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Undercover Police Discovered Spying on Local Meeting

From You Should Probably Know.

“On the night of December 6, while concerned friends and neighbors met to discuss ways to help a local homeownwer save her house, the pictured individuals came to try and stop us. They are two undercover police officers from the St. Louis Police Department. They came half-way through the meeting and stood in the corner (not saying a word), simply spying on the meeting and the people at it. After a while they went outside to hold signs.

Dear Police, YOU FAILED! STAY AWAY FROM US!

Our motivation for releasing this information is to let others know about these particular individuals, that the tactic of infiltration for purposes of information gathering is actively being used by the St. Louis Police Department, and that this behavior fits into the general role of the police in regards to liberating social movements.

As those of us who participated in occupy or have been inspired by it branch out to different fields and tactics of struggle (the reclamation and defense of space, the blockading of capitalist infrastructure, etc.) we will need to remember the role of police in trying to control, weaken and stop us. Whether in uniform, undercover or in our own heads, we must try our hardest not to listen to the voice of nor be observed by the ears and eyes of the StateKnowing that this is impossible to stop completely, we must also find ways to continue to organize publicly without succumbing to total paranoia and suspicion.

For a world that’s cop free. For revolutionary trust.”

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Discussion

19 thoughts on “Undercover Police Discovered Spying on Local Meeting

  1. Do you think maybe these two cops wern’t spying but actually there to support?

    Posted by Anonymous | December 17, 2011, 12:56 pm
    • No. They repeatedly gave different people explanations as to who they were and how they had found out about the meeting.

      One of the stories the guy on the right told people was that he had lived in south county until eight months ago when his house was foreclosed on. He didn’t mention being a cop, the phone number he gave doesn’t work and the name he gave was probably fake. He probably wasn’t foreclosed on either, and it would be only too nice if he actually had something that bad happen to him (given that he’s being paid to derail a community’s attempt to save someone’s home). I mention these things not as proof of him being a police officer, but to show that they did anything but explain themselves as off-duty police who wanted to help.

      It’s really upsetting that people have gotten it into their heads that police help and secretly support social movements. That has pretty much never been their role in them. Police are the ones clearing occupations, arresting, brutalizing or even nicely ending our attempts at freedom, but *ending them nonetheless.* I’ve heard so many stories of how police with tears in their eyes cleared kierner plaza, or told people they were arresting that they were sorry they had to do it, and that they were coming back as soon as they were off-duty to show their support. Well, guess what? To my knowledge the only ones so far to show up out of uniform have been these two guys, and they weren’t here to support us. They were sent to gather information to be used against us, and as a way for police to pre-emptively plan how to stop us from saving someone’s home.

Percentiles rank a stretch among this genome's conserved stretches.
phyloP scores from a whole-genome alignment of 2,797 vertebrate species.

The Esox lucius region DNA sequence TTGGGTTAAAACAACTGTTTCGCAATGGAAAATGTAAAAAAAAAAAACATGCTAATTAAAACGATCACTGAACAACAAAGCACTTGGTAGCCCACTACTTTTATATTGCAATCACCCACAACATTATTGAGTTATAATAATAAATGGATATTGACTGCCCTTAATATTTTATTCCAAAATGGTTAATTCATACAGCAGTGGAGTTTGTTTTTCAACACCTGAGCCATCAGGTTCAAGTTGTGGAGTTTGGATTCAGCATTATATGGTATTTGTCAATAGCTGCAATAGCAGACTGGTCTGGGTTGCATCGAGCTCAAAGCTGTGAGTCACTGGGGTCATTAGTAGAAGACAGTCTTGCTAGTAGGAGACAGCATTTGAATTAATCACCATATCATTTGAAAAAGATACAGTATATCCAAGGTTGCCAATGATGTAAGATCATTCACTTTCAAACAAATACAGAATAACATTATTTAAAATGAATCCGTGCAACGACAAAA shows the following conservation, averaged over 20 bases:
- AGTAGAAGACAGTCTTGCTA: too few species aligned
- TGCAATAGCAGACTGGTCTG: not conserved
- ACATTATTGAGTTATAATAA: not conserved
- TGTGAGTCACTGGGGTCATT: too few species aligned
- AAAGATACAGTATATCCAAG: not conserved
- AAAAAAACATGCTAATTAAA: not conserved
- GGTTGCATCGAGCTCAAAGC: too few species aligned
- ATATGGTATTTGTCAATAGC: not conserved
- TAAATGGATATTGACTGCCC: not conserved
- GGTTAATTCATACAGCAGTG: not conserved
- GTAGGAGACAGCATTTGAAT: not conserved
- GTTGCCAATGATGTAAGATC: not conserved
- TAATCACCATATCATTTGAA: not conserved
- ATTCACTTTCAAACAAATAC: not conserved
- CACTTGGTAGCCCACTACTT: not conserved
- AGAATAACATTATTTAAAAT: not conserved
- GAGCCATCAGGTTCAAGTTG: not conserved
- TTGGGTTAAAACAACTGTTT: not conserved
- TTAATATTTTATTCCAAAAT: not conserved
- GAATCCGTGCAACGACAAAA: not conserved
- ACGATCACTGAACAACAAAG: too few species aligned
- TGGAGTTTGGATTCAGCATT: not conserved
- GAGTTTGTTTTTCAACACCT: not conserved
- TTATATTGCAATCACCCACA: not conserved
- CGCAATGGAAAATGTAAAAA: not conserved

Even if police did realize they’d made a mistake by following the orders of the ruling class, I wouldn’t be comfortable with having them in our midst.

      An excellent piece handed out, read and discussed during the first week of OccupyStl concerning police.
      https://antistatestl.wordpress.com/texts/viopol/

      Posted by Anonymous | December 17, 2011, 2:05 pm
    • Another story they told was that all they wanted to do was come and hold signs they’d made in support of resisting the foreclosure. You can see them holding the signs in the picture, but the signs were at the meeting a good two hours before they were.

      This also isn’t evidence they were police, but since we know they are it’s evidence of what a horrible job they did being undercover. I mean, they apparently got training in it, and excelled so much that they’re getting paid to do it, but they suck at it.

      COP FAIL.

      Posted by Anonymous | December 17, 2011, 2:26 pm
  2. They couldn’t have possibly held signs more awkwardly. It was ridiculous. Thank you for publicly posting this.

    Posted by Nikki | December 17, 2011, 1:06 pm
  3. Because after all there must be a “correct and un-awkward” way to hold signs! Foolish, unmotivated people that think the Police are there to infiltrate and do anything other than their jobs…

    Posted by Anonymous | December 17, 2011, 1:59 pm
  4. Gee, this should be expected. If these guys went outside and held signs, at least they tried to blend in, but they weren’t very good at their job were they, they got “burned” real quick….LOL You need to understand that any group that starts marching is going to get attention. And, it’s along the lines of public safety to ensure such a group is not so radical that they are planning on robbing a bank or blowing one up! Why don’t you invite a representative of the police department to your meeting? The best way to avoid all this is to be open with them, I’m sure there would be many aspects of your discussions that could be open to them.

    At least you would know who was there and you could always run some things by that officer and get at least his/her opinion. Let’s say you want to do a flah rally at a local B of A branch. Bring it up in the Action Committee of where and go ahead and talk about in the GA, but the location would not be disclosed until just prior to the rally.

    What scares “authorities” is the unknown. Cooperate, show them that you have no illegal activities planned, that you are totally non-violent and much of the fear will go away.

    Actually, if you do this and you have a few cops that want to knock heads, you’ll have a much better position to approach the police adminstration with since you were open with them and their tactics could easily change that relationship….I guarantee it will affect how they deal with you.

    Posted by Bill Gdollar | December 17, 2011, 3:24 pm